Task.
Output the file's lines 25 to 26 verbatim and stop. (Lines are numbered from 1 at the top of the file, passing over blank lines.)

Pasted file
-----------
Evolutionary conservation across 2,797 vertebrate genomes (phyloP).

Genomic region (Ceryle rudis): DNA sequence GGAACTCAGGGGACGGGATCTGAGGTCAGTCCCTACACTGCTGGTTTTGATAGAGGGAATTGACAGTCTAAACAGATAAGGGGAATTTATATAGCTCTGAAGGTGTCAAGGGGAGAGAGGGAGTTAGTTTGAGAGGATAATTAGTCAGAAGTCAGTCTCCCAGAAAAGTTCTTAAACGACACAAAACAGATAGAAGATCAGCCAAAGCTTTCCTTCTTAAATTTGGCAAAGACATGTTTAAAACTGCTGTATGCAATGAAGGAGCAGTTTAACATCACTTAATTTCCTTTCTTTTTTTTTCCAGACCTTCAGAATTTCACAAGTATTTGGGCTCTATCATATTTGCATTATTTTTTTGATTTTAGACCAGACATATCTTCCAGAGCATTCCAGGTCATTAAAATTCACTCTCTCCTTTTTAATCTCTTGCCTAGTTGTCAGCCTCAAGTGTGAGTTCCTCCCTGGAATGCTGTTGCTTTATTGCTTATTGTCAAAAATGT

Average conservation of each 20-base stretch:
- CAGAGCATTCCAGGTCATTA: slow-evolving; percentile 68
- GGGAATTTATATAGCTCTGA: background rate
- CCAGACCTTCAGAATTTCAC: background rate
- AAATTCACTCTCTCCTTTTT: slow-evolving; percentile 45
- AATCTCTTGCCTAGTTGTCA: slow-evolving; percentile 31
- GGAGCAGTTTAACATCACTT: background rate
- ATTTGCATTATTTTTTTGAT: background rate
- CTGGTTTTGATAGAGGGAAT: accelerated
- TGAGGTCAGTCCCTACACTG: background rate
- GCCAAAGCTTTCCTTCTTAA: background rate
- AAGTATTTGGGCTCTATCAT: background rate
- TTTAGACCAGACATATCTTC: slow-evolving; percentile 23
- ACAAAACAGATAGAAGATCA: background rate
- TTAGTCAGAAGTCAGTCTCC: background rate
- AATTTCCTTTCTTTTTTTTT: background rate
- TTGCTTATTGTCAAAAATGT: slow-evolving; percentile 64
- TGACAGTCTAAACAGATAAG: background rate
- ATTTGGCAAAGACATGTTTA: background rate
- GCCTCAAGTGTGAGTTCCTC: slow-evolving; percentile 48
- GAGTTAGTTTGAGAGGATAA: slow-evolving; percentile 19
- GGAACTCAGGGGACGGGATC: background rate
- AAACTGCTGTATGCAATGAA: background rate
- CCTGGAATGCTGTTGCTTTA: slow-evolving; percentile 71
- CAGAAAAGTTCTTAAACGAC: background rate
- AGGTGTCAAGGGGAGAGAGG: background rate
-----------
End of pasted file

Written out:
- AAACTGCTGTATGCAATGAA: background rate
- CCTGGAATGCTGTTGCTTTA: slow-evolving; percentile 71